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Refugee women and sex trafficking in Germany

#Women are among the most vulnerable to various types of #abuse on the move, as well as during the asylum process. Many leave their homes to escape #sexualviolence or sex #trafficking only to be re-victimised upon their arrival to the destination country.


Back in 2016, a six-month #IRIN investigation into #Berlin shelters revealed that numerous #refugee women in #Germany suffered from sexual harassment, unwanted touching, kissing, and stalking while living in emergency shelters. The women experienced a lack of support, and reported living in fear of being assaulted and even ending up in sex trafficking rings.


Despite the subsequent efforts of institutions such as the State Office for Refugee Affairs Berlin (#LAF) to protect them by increased monitoring of shelters, women still remain frequent targets.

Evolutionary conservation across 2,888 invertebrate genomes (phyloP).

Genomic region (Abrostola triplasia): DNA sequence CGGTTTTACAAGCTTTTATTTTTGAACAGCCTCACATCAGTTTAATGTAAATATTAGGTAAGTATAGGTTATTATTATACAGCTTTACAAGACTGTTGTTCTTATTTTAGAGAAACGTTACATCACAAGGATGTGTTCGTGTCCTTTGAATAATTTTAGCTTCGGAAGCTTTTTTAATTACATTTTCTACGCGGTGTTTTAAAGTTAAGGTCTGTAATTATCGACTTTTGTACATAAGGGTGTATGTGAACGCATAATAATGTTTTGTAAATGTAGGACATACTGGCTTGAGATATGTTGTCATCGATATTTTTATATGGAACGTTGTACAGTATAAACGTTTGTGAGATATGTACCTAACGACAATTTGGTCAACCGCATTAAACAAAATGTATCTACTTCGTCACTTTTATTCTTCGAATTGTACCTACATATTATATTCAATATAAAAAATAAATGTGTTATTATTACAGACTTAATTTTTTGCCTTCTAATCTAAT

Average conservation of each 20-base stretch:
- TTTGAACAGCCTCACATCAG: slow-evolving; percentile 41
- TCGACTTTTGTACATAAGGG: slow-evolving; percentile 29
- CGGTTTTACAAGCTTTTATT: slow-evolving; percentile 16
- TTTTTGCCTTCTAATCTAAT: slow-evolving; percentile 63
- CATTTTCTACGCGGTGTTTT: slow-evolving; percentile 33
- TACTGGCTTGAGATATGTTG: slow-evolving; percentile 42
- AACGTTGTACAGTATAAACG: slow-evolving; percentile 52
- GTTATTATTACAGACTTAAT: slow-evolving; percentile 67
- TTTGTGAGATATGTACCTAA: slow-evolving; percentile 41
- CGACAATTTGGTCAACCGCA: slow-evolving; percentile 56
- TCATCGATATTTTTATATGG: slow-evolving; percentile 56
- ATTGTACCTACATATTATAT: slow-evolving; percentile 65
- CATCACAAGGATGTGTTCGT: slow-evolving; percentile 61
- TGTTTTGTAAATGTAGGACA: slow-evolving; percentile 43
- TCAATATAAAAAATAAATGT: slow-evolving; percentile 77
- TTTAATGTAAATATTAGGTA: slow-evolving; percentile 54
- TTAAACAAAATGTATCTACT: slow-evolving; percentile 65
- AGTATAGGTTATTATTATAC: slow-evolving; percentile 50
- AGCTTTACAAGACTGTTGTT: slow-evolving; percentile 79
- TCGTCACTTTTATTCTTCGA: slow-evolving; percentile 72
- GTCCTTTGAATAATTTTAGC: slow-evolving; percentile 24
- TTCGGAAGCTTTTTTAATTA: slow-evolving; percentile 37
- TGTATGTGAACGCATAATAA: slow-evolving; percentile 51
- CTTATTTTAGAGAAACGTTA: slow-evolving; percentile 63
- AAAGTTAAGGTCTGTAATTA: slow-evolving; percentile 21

Not long after the war in #Ukraine caused more women to flee to Germany, the Berlin police have received reports of men preying on new-coming refugees. Women have been warned against offers of money or accommodation at the main train station, as well as fake ‘volunteers’ due to the risk of human trafficking.


The fear of trafficking is well founded, as many fall victims in this country specifically due to the fact that organized prostitution, such as brothels, is legal. According to Terre des Femmes’ Andrea Tivig, around 80 to 90% of women in prostitution in Germany are refugees, #asylumseekers and #migrants.


Brothels are subject to police checks, but traffickers still avoid detection. Additionally, as DW reports, the implementation of the 2017 Prostitute Protection Act has so far been unsuccessful and only increased practical risks for women.


According to Tivig, “Refugees and migrants made up the majority of trafficking victims (75 and 81%), with the largest refugee group being #Nigerians.”


Traffickers are also exploiting the volatility of the residence status during the asylum process to keep women in prostitution and prevent them from reaching out, continued Tivig.


If you or anyone you know is in need of help, Gewalt gegen Frauen (tel. 08000 116 016) offers free advice in 17 languages all across Germany.

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